Old Trust OK?


I often have clients who are perplexed as to whether the Wills they signed many years ago are still good. To help you answer that question for yourself, I have developed a checklist of common events that trigger the need for a new Will. You can review the following checklist to help you think things through for yourself:

A.  Have there been changes in your family?

____ Do you have grandchildren you wish to include in your estate planning?
____ Have your children’s circumstances changed (e.g. Are you concerned about their receiving an inheritance and having it impacted by a divorce, creditors, etc.)?
____ Are there new people in your life that should be named in your will (e.g. birth, adoption)?
____ Are you planning on getting married and need a prenuptial agreement?
____ Have you gotten married since you signed your old will?  (This is an exceptionally important time to sign a new will even if you make no changes since the new marriage impacts the old will.)
____ Have you filed a state registered domestic partnership?
____ Have you moved to a new state?
____ Has someone you named as a beneficiary in your will passed away or become disabled?
____ Do you have a new charity you would like to remember?
____ Are your personal representative, attorney-in-fact for finances, attorney-in-fact for health care, guardian, and/or trustee still the right fiduciaries for you?

B.  Have there been changes in your assets?

____ Has the value of your estate substantially increased or decreased?
____ Have you acquired real estate outside of Washington?
____ Have you reviewed how your IRA/401K beneficiary designations fit with your will/trust?
____ Do you need help thinking through how the beneficiary designations on your life insurance, investment accounts, and/or bank accounts fit with your will/trust?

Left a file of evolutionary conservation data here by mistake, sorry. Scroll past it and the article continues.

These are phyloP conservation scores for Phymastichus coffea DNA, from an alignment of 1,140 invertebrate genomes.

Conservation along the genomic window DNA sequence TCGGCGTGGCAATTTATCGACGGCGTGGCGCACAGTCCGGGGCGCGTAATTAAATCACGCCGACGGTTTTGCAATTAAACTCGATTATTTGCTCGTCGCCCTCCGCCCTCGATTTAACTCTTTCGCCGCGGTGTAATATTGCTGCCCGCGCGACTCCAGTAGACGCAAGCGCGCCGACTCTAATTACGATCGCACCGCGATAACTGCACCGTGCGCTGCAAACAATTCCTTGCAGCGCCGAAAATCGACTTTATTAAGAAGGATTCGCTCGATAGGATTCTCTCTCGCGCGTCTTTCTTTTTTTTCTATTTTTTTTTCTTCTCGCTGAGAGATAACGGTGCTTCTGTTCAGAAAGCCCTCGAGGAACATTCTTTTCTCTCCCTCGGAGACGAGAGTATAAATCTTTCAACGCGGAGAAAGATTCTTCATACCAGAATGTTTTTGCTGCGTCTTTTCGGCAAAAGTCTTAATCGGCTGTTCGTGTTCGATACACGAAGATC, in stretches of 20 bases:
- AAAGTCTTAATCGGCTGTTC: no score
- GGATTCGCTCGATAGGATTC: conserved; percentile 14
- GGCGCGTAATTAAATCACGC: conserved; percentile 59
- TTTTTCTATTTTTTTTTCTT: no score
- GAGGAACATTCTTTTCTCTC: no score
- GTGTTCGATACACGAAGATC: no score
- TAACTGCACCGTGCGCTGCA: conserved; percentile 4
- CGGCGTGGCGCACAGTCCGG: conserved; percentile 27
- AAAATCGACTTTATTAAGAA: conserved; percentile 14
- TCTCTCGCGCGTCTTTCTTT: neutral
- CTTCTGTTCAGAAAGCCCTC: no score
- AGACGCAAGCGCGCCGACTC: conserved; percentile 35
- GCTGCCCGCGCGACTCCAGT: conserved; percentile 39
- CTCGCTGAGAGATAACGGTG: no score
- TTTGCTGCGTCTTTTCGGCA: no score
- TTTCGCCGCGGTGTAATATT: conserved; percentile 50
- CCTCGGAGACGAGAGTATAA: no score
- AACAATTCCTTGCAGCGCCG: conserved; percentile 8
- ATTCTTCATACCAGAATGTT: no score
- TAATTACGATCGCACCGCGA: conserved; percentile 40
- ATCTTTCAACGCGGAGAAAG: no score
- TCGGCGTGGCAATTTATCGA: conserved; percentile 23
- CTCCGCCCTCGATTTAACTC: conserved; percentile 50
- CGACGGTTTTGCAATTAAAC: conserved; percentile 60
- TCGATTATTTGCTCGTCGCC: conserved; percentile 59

____ Would a Revocable Living Trust better serve your goals?

 C.  Do you need to plan for incapacity?

____ Has there been a change in your or your spouse’s health?
____ Have you been denied long term care insurance and are you concerned about long term care costs?
____ Should you include authority for gifting in your durable power of attorney?  Do your goals and family situation make this a good idea?
____ Does your health care directive clearly state your desires about the medical treatment you want if you cannot speak for yourself?

 D.  Do changes in the law dictate changes in your estate planning?

____ Community Property. If you are married and new to Washington, it is very important to review the new options you have in your estate planning documents now that you are in a community property state.  This is true even if you have moved from another community property state since each state’s community property law are distinct.
____ Law Changes.
A change in federal law – the Health Insurance Portability and Accountability Act of 1996 or HIPAA – has made it advisable to revise health care powers of attorney to comply with federal law.
The estate tax law is always changing and should be periodically reviewed if your asset level puts you at risk.[1]

E.  Passage of Time.

____ Although you probably do not need to have an attorney review your documents every three to five years, you yourself should read your documents periodically.  (Doing so has the added benefit of being an insomnia aid.)  Read your documents with this list in hand to see if any issues are triggered.

(The above should not be construed as specific legal advice and is intended for general information purposes only.)


[1]      The life-time exemption from estate tax is as follows:


Federal Exemption Amount

Washington Exemption Amount



















Elizabeth A. Perry, a member of the National Academy of Elder Law Attorneys, has been helping Clark County residents with their estate planning needs for over 20 years. Her practice emphasizes wills, trusts, probate and Medicaid planning. You are invited to call her to schedule an appointment or sign up for a class at (360) 816-  2485. ©Liz Perry 2016 updated 1/2016

(The above should not be construed as specific legal advice and is intended for general information purposes only)

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